This of course does not mean an end to the country's seemingly endless political instability. Ever since the dawn of multi-party politics in 1990, which brought the 30-year Panchayat regime to an end, Nepal has not had a government that has served its full term. Why some countries are politically stable and others aren't is a larger question in political science, which won't be explored here. But Nepal's instability seems to stem in large part from the sheer number of political parties and the inability of any single one to form a majority government. Many also argue that Nepal's sensitive geopolitical location makes it a fertile land for foreign meddling and that external forces, particularly India, have a vested interest in keeping us somewhat unstable.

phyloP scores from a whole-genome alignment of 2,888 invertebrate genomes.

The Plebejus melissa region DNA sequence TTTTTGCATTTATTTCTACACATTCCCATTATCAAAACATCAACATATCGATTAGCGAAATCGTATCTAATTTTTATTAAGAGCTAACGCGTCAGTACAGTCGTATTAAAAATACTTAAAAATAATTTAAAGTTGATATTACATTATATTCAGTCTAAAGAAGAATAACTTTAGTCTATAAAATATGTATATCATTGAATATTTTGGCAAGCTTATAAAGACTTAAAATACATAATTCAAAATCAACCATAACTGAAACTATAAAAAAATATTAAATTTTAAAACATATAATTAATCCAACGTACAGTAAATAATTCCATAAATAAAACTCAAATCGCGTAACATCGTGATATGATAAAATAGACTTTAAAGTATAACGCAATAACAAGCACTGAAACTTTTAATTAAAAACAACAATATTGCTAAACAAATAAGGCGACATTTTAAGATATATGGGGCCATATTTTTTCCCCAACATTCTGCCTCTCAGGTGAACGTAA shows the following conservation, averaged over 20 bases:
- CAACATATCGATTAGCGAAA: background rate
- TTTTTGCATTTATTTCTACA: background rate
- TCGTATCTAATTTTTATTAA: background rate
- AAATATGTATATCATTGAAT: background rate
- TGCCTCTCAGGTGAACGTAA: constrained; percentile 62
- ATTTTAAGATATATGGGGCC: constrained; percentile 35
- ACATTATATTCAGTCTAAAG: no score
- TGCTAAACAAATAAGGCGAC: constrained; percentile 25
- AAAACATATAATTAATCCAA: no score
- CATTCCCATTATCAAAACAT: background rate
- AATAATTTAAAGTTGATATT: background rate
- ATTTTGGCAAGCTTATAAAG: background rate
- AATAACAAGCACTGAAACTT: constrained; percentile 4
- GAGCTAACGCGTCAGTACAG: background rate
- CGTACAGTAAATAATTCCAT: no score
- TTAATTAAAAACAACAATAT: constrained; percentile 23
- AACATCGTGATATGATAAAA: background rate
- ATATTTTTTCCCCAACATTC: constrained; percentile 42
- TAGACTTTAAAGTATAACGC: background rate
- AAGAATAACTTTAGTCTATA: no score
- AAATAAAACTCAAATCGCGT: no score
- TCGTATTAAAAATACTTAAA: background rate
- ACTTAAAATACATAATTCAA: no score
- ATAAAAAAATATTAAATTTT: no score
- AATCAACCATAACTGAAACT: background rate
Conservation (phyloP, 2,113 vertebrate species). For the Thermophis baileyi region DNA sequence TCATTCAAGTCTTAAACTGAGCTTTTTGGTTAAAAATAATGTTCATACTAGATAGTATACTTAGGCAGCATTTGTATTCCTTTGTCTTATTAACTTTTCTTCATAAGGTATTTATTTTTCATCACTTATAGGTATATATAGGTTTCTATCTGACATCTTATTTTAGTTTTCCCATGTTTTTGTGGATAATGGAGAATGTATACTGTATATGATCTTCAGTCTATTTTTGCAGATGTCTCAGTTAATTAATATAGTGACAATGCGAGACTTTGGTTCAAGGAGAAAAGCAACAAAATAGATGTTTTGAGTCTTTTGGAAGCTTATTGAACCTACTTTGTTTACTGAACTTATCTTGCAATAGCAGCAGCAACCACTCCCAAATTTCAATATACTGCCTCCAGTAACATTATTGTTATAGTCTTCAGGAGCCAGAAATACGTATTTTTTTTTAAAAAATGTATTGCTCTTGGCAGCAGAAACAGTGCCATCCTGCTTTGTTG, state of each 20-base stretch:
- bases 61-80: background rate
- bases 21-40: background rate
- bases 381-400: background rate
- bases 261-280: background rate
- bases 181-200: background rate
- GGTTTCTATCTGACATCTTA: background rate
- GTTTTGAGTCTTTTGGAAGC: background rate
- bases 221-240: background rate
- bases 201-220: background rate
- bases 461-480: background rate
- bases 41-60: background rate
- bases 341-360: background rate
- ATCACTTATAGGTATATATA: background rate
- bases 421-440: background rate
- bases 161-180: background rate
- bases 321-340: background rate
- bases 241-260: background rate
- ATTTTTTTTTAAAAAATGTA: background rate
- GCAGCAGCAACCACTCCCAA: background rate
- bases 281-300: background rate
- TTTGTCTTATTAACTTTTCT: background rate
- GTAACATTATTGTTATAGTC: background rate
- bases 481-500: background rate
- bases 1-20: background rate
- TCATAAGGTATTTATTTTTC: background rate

Nepal has had general and local-level polls before, but this is the first time that provincial polls have been held in the country. As per the new constitution, Nepal is now a federal nation divided into seven provinces, as opposed to the earlier unitary model, in which the country was governed by the central government in Kathmandu. Of course, the centre will continue governing, but the new constitution has devolved a number of authorities to the provinces and to the local bodies. Such devolution is expected to empower traditionally marginalised groups and provide some degree of regional autonomy. There was palpable euphoria during the local polls, which were being held after a long gap of two decades. The Maoist insurgency (1996-2006) and later the protracted peace process were major obstacles to holding local polls.